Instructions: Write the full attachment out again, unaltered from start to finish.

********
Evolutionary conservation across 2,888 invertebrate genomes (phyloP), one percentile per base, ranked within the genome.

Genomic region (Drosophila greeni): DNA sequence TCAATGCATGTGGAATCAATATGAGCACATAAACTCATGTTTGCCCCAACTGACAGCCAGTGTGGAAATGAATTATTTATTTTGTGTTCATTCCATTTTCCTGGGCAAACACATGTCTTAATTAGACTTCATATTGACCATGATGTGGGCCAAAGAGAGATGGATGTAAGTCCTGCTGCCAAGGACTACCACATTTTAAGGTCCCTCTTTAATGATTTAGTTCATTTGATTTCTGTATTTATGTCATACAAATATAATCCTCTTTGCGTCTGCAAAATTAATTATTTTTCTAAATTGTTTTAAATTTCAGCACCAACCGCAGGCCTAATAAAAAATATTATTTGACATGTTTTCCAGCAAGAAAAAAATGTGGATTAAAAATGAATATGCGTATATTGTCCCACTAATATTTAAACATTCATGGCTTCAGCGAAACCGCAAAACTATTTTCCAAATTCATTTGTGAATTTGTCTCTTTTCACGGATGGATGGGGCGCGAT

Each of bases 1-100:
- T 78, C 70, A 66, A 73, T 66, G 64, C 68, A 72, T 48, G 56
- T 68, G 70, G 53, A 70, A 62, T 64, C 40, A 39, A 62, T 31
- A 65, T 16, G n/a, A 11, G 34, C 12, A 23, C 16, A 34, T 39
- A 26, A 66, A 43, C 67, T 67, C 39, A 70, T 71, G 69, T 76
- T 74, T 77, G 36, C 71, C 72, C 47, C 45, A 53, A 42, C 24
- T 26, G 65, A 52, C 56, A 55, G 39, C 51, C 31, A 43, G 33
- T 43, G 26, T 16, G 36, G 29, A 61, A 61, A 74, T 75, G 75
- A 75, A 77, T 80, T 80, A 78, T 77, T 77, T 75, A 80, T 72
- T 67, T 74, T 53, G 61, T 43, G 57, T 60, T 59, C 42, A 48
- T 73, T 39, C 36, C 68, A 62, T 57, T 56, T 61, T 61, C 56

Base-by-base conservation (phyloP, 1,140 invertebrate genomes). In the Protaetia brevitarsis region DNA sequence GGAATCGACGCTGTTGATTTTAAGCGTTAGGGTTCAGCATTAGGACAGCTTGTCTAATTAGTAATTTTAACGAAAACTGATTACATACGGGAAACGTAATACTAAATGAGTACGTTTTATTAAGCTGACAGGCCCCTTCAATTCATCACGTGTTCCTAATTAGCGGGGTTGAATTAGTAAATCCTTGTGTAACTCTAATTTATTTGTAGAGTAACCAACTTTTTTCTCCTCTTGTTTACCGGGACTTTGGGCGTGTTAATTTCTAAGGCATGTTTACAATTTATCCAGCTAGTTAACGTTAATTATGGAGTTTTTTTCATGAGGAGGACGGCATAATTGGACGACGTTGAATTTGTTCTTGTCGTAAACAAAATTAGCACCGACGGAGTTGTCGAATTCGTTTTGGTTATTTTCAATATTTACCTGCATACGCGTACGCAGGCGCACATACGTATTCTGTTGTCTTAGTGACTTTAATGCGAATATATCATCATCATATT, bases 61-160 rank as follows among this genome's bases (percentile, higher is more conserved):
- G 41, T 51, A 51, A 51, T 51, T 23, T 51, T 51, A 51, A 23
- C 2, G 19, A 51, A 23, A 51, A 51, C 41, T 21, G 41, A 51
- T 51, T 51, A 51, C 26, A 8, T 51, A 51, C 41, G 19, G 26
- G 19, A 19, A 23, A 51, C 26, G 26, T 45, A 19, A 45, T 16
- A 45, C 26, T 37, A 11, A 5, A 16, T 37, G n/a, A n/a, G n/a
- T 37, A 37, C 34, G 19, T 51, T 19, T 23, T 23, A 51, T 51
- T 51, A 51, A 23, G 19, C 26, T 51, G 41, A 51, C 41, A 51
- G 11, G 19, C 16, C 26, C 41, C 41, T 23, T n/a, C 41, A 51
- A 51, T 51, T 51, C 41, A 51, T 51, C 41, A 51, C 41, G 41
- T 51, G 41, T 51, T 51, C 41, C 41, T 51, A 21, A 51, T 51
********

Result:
Evolutionary conservation across 2,888 invertebrate genomes (phyloP), one percentile per base, ranked within the genome.

Genomic region (Drosophila greeni): DNA sequence TCAATGCATGTGGAATCAATATGAGCACATAAACTCATGTTTGCCCCAACTGACAGCCAGTGTGGAAATGAATTATTTATTTTGTGTTCATTCCATTTTCCTGGGCAAACACATGTCTTAATTAGACTTCATATTGACCATGATGTGGGCCAAAGAGAGATGGATGTAAGTCCTGCTGCCAAGGACTACCACATTTTAAGGTCCCTCTTTAATGATTTAGTTCATTTGATTTCTGTATTTATGTCATACAAATATAATCCTCTTTGCGTCTGCAAAATTAATTATTTTTCTAAATTGTTTTAAATTTCAGCACCAACCGCAGGCCTAATAAAAAATATTATTTGACATGTTTTCCAGCAAGAAAAAAATGTGGATTAAAAATGAATATGCGTATATTGTCCCACTAATATTTAAACATTCATGGCTTCAGCGAAACCGCAAAACTATTTTCCAAATTCATTTGTGAATTTGTCTCTTTTCACGGATGGATGGGGCGCGAT

Each of bases 1-100:
- T 78, C 70, A 66, A 73, T 66, G 64, C 68, A 72, T 48, G 56
- T 68, G 70, G 53, A 70, A 62, T 64, C 40, A 39, A 62, T 31
- A 65, T 16, G n/a, A 11, G 34, C 12, A 23, C 16, A 34, T 39
- A 26, A 66, A 43, C 67, T 67, C 39, A 70, T 71, G 69, T 76
- T 74, T 77, G 36, C 71, C 72, C 47, C 45, A 53, A 42, C 24
- T 26, G 65, A 52, C 56, A 55, G 39, C 51, C 31, A 43, G 33
- T 43, G 26, T 16, G 36, G 29, A 61, A 61, A 74, T 75, G 75
- A 75, A 77, T 80, T 80, A 78, T 77, T 77, T 75, A 80, T 72
- T 67, T 74, T 53, G 61, T 43, G 57, T 60, T 59, C 42, A 48
- T 73, T 39, C 36, C 68, A 62, T 57, T 56, T 61, T 61, C 56

Base-by-base conservation (phyloP, 1,140 invertebrate genomes). In the Protaetia brevitarsis region DNA sequence GGAATCGACGCTGTTGATTTTAAGCGTTAGGGTTCAGCATTAGGACAGCTTGTCTAATTAGTAATTTTAACGAAAACTGATTACATACGGGAAACGTAATACTAAATGAGTACGTTTTATTAAGCTGACAGGCCCCTTCAATTCATCACGTGTTCCTAATTAGCGGGGTTGAATTAGTAAATCCTTGTGTAACTCTAATTTATTTGTAGAGTAACCAACTTTTTTCTCCTCTTGTTTACCGGGACTTTGGGCGTGTTAATTTCTAAGGCATGTTTACAATTTATCCAGCTAGTTAACGTTAATTATGGAGTTTTTTTCATGAGGAGGACGGCATAATTGGACGACGTTGAATTTGTTCTTGTCGTAAACAAAATTAGCACCGACGGAGTTGTCGAATTCGTTTTGGTTATTTTCAATATTTACCTGCATACGCGTACGCAGGCGCACATACGTATTCTGTTGTCTTAGTGACTTTAATGCGAATATATCATCATCATATT, bases 61-160 rank as follows among this genome's bases (percentile, higher is more conserved):
- G 41, T 51, A 51, A 51, T 51, T 23, T 51, T 51, A 51, A 23
- C 2, G 19, A 51, A 23, A 51, A 51, C 41, T 21, G 41, A 51
- T 51, T 51, A 51, C 26, A 8, T 51, A 51, C 41, G 19, G 26
- G 19, A 19, A 23, A 51, C 26, G 26, T 45, A 19, A 45, T 16
- A 45, C 26, T 37, A 11, A 5, A 16, T 37, G n/a, A n/a, G n/a
- T 37, A 37, C 34, G 19, T 51, T 19, T 23, T 23, A 51, T 51
- T 51, A 51, A 23, G 19, C 26, T 51, G 41, A 51, C 41, A 51
- G 11, G 19, C 16, C 26, C 41, C 41, T 23, T n/a, C 41, A 51
- A 51, T 51, T 51, C 41, A 51, T 51, C 41, A 51, C 41, G 41
- T 51, G 41, T 51, T 51, C 41, C 41, T 51, A 21, A 51, T 51